It’s just a writer seeking to vary their language a bit. It’s a trick to keep themselves from repeating “Microsoft” quite so many times in a short span, as too much word repetition can cause readers to “tune out”.

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        12 days ago

        That’s fair enough, but “the X giant” in particular I see so often. It feels like an in-joke amongst journalists or something.

      • rottingleaf@lemmy.zip
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        12 days ago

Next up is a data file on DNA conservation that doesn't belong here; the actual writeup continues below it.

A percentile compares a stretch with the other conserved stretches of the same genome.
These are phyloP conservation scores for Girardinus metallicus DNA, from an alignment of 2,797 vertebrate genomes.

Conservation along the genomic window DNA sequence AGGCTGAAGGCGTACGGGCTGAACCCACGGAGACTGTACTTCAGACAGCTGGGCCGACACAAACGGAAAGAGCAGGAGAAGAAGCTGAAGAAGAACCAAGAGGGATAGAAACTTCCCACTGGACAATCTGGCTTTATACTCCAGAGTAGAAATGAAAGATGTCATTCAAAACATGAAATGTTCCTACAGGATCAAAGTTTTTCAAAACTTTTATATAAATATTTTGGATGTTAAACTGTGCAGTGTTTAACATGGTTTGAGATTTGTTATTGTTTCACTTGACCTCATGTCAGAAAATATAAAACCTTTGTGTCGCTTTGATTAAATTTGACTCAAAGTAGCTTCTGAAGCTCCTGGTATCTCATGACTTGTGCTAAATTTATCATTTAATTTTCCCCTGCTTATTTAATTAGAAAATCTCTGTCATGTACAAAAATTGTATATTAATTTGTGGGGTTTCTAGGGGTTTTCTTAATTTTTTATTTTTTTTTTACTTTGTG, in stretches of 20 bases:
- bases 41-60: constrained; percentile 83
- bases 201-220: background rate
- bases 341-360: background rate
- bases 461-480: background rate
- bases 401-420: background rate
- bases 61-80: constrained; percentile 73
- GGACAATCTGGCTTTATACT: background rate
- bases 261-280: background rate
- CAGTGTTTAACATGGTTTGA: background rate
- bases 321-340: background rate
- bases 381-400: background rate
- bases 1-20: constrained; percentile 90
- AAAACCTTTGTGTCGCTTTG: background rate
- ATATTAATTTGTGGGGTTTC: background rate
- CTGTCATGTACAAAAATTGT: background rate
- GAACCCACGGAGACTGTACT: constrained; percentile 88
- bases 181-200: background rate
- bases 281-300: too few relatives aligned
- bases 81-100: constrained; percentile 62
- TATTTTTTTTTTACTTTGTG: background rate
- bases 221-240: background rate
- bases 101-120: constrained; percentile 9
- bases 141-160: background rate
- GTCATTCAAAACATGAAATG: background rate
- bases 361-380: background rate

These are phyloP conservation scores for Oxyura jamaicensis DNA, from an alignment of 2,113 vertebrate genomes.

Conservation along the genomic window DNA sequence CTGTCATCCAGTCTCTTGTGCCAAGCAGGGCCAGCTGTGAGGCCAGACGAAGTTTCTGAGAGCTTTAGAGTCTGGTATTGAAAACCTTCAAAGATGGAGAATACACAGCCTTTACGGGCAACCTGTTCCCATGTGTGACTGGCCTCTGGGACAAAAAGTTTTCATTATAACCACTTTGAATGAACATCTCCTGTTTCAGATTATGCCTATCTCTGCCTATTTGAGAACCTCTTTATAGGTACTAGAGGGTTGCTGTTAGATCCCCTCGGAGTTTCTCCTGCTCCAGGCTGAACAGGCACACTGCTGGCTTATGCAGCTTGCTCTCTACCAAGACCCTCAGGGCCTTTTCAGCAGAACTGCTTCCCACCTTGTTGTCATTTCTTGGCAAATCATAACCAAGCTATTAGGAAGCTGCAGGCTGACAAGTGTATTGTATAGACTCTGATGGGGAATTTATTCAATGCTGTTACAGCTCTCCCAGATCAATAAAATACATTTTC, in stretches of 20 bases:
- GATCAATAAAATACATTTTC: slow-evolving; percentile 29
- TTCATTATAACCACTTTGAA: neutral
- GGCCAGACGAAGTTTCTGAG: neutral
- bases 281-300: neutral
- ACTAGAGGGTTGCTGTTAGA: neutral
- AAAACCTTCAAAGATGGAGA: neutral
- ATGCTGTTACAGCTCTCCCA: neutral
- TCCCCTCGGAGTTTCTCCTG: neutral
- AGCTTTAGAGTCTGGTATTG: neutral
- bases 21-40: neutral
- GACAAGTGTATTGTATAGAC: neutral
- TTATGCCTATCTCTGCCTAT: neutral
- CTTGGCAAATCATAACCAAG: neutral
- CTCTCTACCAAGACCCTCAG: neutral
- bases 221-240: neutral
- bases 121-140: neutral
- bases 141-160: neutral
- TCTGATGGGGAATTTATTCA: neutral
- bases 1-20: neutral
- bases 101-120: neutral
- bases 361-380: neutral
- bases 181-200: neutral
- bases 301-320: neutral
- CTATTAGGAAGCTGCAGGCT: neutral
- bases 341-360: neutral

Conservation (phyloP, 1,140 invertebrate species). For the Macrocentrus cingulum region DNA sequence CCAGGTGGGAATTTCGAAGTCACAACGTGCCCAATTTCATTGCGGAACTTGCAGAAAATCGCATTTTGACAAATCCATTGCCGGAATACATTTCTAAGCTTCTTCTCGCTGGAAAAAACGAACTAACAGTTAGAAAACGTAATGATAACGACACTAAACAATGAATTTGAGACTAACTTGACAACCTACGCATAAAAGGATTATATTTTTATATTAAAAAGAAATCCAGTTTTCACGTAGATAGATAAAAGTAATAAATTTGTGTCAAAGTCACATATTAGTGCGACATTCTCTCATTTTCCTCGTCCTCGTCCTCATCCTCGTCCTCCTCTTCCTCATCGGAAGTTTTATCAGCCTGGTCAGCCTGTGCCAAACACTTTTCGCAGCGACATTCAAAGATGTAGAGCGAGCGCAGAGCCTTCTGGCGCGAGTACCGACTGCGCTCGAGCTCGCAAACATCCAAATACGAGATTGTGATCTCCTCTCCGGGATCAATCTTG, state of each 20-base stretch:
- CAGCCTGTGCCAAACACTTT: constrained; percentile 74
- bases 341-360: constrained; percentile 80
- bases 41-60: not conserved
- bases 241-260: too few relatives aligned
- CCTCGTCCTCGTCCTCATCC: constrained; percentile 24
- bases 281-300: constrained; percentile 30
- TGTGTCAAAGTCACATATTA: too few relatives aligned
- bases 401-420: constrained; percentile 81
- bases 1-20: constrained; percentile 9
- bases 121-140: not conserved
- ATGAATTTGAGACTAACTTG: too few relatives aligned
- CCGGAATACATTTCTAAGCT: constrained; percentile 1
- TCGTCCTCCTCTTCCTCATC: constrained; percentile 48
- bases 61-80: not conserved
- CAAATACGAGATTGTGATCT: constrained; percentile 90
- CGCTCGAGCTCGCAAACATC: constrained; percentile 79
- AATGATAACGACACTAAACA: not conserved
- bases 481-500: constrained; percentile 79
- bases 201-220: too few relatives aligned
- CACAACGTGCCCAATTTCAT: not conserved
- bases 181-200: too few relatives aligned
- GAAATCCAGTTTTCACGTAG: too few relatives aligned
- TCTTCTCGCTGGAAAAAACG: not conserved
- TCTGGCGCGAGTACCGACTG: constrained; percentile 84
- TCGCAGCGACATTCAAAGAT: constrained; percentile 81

It sucks so bad when people do this in Russian.

        Same person monotonously being referred to as “young woman” (not that it has anything to do in the context, just to replace “she” or “<name>”), “<hobby>”, “<profession>”, “<place where they live>”, some other crap instead of refactoring and compressing the text a bit.

        It works when there’s relevant information.

      • hakunawazo@lemmy.world
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        11 days ago

        Oh I could help them out with a few synonyms: The asshats with the Internet Explorer, the start menu advertising clowns, the BSOD guys, the USE ONLY MY WEBBROWSER bullies, …

    • HyperMegaNet@lemm.ee
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      12 days ago